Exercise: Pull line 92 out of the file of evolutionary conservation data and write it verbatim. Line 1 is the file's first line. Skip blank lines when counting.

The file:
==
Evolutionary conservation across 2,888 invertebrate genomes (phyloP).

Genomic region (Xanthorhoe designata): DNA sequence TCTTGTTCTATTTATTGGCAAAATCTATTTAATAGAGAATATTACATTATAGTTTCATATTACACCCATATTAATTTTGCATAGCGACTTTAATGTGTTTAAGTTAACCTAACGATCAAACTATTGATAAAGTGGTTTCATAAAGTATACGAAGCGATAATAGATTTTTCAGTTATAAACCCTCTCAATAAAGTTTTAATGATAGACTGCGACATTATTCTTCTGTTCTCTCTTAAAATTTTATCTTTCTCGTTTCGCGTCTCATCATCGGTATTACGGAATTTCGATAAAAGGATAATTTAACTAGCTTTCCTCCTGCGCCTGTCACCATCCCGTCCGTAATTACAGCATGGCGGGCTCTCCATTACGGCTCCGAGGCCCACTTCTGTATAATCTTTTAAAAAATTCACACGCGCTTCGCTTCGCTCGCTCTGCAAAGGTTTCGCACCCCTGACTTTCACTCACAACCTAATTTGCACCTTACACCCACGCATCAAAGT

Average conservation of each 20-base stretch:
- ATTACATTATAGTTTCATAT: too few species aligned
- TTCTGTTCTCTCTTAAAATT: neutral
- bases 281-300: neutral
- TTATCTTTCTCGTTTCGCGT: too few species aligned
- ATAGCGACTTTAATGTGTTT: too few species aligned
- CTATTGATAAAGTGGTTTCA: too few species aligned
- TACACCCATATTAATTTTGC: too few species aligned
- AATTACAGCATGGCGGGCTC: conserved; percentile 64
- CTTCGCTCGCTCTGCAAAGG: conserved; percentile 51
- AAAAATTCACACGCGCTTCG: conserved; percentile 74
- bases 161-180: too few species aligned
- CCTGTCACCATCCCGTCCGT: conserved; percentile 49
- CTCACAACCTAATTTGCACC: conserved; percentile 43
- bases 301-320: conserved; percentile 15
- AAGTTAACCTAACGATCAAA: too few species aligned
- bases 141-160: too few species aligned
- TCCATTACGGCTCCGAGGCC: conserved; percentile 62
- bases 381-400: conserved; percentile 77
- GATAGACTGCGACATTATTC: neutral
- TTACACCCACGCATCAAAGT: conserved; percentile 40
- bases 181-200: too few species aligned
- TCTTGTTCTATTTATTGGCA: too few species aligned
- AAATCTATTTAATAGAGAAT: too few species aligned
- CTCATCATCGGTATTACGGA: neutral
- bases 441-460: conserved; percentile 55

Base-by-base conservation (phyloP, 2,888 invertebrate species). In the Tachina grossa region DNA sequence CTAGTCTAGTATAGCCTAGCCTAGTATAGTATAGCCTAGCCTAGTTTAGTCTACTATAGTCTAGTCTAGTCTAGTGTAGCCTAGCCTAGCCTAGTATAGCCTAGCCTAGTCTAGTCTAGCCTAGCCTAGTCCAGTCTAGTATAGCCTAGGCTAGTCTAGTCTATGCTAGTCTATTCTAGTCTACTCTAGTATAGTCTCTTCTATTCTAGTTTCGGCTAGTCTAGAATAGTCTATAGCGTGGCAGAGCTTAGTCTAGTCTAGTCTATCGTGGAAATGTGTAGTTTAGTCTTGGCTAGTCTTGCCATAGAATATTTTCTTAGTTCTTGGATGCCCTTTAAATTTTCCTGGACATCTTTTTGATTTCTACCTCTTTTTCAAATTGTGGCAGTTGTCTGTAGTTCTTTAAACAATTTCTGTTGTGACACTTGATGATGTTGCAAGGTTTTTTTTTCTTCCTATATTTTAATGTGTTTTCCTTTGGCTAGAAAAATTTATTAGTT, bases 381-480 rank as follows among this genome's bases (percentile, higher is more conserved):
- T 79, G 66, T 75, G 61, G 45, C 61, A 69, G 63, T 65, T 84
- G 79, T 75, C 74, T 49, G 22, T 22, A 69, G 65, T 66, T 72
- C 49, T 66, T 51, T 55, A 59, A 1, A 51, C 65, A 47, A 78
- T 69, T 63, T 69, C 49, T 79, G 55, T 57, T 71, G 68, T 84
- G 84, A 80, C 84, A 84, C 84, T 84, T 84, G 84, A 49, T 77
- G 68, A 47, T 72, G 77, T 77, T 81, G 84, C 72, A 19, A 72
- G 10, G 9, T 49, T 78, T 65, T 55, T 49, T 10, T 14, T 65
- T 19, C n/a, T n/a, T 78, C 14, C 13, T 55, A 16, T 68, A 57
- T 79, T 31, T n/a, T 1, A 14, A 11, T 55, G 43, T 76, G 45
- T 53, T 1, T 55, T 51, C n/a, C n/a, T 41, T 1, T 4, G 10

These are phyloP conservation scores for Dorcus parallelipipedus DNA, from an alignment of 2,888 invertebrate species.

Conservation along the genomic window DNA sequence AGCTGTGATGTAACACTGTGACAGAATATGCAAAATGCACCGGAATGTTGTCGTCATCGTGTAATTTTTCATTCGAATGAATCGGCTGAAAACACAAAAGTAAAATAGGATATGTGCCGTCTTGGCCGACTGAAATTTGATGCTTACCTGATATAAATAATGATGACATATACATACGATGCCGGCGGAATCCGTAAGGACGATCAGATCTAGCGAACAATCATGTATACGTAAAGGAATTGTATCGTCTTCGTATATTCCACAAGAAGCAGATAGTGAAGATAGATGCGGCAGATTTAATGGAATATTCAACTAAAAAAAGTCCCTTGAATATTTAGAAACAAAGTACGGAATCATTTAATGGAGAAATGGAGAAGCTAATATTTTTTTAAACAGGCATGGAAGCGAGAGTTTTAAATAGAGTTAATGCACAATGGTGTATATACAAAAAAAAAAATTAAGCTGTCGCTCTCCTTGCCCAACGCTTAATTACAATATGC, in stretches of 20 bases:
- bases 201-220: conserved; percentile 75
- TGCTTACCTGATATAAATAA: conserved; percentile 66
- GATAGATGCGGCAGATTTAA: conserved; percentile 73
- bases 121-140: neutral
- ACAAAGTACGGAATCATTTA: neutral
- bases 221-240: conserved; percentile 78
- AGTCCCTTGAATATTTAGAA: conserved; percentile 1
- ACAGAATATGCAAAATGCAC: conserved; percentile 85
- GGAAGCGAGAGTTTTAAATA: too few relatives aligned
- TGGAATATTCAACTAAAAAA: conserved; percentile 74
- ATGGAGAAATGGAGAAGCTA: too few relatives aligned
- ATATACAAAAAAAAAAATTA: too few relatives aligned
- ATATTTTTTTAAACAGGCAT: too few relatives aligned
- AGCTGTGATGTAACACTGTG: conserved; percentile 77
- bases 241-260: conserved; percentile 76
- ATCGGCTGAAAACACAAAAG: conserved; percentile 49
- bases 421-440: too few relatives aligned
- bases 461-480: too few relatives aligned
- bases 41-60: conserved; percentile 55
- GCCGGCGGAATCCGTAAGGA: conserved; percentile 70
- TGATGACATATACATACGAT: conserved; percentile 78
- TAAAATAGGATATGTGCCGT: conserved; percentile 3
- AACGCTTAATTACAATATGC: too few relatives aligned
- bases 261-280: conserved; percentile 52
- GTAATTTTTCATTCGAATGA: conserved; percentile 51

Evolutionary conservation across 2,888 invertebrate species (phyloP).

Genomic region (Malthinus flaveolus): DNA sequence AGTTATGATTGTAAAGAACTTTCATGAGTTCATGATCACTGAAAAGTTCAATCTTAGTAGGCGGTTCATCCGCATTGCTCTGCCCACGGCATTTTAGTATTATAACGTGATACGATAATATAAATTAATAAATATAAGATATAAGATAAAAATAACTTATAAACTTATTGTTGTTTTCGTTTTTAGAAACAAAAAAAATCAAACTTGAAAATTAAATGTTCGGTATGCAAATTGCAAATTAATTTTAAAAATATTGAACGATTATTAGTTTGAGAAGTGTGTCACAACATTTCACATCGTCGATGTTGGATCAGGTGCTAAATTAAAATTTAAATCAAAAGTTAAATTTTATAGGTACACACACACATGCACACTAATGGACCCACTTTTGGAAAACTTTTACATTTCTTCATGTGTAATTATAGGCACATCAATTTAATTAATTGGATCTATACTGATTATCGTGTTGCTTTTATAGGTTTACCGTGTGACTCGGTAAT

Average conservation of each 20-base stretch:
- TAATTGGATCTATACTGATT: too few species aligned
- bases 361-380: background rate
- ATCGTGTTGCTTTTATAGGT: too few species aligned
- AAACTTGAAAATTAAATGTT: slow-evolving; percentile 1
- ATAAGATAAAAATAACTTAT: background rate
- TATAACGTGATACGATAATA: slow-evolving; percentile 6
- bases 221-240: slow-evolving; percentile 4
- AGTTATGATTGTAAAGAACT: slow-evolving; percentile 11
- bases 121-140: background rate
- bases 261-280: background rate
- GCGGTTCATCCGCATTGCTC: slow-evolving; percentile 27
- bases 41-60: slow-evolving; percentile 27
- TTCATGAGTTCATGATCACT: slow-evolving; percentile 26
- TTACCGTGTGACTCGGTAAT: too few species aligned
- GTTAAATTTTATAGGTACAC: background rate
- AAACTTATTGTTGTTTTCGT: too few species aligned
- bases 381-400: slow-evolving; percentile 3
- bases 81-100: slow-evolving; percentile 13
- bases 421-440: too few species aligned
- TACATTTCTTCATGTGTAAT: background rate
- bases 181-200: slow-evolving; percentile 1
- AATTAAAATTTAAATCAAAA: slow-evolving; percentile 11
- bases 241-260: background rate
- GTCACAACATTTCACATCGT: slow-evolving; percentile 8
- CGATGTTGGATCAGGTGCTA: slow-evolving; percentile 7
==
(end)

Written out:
- bases 241-260: background rate